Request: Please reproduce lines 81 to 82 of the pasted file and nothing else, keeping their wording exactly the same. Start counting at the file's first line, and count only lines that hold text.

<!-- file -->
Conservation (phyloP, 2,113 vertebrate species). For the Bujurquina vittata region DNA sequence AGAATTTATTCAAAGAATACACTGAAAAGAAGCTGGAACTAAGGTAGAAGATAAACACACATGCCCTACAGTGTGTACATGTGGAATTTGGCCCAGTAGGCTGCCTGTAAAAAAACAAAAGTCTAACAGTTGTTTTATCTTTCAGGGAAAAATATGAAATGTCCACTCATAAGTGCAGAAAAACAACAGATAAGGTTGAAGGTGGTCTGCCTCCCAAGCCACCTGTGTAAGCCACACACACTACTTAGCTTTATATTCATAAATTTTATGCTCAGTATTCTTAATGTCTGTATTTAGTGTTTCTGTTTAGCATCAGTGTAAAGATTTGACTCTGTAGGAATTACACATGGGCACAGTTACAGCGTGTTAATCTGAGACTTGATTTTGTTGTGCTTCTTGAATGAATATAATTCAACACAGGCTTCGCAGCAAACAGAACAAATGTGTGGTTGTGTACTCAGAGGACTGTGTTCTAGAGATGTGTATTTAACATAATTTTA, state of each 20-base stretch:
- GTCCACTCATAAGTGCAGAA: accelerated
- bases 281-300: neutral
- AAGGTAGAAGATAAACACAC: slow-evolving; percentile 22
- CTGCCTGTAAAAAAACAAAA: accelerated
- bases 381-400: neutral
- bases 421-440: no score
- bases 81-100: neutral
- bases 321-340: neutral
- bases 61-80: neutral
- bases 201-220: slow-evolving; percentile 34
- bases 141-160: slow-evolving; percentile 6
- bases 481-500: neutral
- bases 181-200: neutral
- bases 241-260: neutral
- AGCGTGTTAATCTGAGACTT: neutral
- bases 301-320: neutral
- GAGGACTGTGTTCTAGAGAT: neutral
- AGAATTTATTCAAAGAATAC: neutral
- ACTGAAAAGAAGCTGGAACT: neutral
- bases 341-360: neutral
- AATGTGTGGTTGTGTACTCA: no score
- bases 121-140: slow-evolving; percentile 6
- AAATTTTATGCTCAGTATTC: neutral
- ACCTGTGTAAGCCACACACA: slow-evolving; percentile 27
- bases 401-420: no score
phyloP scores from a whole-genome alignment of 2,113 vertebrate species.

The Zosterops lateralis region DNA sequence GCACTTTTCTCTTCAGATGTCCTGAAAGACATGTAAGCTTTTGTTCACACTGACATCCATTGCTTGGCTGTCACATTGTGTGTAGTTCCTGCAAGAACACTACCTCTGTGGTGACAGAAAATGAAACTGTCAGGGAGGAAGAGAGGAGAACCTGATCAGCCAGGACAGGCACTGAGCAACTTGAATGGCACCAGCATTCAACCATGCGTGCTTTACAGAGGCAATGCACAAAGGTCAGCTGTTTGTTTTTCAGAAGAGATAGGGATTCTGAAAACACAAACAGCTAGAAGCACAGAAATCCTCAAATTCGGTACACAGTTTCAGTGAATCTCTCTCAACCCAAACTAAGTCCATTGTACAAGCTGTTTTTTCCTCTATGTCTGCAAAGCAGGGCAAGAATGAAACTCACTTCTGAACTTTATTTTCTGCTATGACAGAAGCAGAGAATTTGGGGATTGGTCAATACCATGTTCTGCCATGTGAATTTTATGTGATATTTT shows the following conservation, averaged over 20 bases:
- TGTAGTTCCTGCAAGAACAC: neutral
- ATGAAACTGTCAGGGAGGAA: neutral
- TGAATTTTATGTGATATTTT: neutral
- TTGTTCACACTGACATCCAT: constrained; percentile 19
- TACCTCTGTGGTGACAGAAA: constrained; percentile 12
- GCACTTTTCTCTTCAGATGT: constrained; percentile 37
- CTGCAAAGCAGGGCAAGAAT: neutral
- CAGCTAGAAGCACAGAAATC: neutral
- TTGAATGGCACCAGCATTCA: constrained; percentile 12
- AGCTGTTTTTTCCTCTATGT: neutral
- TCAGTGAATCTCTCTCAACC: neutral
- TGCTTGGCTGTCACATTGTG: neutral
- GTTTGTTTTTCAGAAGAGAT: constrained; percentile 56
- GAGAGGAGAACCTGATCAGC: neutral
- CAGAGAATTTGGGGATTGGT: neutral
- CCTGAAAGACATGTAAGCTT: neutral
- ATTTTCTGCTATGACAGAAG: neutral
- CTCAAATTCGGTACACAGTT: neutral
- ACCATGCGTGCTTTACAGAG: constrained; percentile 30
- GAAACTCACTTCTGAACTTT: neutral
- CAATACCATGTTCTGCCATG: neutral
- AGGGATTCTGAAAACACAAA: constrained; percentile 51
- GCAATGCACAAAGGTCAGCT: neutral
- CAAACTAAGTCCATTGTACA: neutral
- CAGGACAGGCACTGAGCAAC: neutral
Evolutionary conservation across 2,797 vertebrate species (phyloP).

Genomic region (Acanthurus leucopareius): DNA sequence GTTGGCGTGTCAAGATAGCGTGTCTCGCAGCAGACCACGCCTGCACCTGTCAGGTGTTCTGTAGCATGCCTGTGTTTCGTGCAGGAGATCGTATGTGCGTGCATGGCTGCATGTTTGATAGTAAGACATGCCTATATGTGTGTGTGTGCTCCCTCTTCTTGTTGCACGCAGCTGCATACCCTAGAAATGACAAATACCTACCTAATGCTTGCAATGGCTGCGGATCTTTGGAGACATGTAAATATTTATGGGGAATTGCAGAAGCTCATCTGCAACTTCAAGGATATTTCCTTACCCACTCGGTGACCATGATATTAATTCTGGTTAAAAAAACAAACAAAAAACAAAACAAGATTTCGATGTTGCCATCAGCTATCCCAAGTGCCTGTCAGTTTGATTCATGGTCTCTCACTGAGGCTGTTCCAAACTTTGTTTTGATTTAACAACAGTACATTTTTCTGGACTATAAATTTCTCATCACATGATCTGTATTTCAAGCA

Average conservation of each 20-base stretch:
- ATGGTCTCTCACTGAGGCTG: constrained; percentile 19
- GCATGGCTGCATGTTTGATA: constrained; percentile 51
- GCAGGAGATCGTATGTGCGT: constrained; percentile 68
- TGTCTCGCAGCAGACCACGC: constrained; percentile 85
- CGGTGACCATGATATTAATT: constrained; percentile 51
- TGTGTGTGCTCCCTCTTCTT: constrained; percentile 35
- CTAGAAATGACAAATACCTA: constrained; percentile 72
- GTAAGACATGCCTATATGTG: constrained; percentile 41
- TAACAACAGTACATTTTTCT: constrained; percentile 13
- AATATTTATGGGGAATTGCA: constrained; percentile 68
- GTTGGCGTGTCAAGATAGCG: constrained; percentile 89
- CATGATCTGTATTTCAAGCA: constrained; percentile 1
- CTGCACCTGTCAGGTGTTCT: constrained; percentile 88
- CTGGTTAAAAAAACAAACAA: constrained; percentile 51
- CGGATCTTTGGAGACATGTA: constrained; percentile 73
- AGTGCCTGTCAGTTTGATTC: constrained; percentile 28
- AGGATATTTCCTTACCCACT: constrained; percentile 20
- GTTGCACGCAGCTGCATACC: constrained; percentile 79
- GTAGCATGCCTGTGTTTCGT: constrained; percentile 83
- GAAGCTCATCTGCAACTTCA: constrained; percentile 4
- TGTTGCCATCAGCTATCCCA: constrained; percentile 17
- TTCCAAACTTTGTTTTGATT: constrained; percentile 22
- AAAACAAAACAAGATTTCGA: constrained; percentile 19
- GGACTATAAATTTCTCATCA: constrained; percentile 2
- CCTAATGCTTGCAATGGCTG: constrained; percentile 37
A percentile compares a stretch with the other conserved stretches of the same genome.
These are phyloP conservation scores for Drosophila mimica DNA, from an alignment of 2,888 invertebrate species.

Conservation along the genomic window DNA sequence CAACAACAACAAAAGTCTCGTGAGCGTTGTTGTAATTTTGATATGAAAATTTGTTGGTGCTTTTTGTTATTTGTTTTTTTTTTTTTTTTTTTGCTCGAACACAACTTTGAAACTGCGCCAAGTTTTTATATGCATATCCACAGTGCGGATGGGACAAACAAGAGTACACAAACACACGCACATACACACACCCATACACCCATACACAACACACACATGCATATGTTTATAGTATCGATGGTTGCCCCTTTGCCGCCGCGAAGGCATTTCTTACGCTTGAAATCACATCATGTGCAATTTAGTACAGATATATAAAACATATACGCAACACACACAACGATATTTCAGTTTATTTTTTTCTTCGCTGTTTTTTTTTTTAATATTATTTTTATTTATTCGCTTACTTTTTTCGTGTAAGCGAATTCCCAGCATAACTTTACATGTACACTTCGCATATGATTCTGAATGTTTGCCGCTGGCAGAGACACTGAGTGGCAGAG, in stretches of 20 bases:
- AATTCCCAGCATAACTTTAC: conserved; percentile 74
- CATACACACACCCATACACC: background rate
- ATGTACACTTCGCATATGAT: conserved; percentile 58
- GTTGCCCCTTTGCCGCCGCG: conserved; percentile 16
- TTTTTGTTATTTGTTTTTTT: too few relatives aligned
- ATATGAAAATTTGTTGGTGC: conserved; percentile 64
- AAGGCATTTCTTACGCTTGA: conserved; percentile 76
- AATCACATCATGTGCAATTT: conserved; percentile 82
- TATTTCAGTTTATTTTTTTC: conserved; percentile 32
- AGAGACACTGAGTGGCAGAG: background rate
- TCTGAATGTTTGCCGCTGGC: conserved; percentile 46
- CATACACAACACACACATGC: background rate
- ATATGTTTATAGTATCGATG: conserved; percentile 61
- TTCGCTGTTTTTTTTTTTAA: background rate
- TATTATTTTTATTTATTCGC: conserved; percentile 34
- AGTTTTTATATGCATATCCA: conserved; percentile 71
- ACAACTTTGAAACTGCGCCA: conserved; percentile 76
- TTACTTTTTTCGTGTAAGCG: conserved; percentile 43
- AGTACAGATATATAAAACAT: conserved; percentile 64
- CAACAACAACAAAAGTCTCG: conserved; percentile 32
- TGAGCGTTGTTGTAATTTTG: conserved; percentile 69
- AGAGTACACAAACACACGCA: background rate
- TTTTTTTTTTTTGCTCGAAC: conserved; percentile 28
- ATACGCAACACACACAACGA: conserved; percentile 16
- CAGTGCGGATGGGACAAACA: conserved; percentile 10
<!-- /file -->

- CCTAATGCTTGCAATGGCTG: constrained; percentile 37
A percentile compares a stretch with the other conserved stretches of the same genome.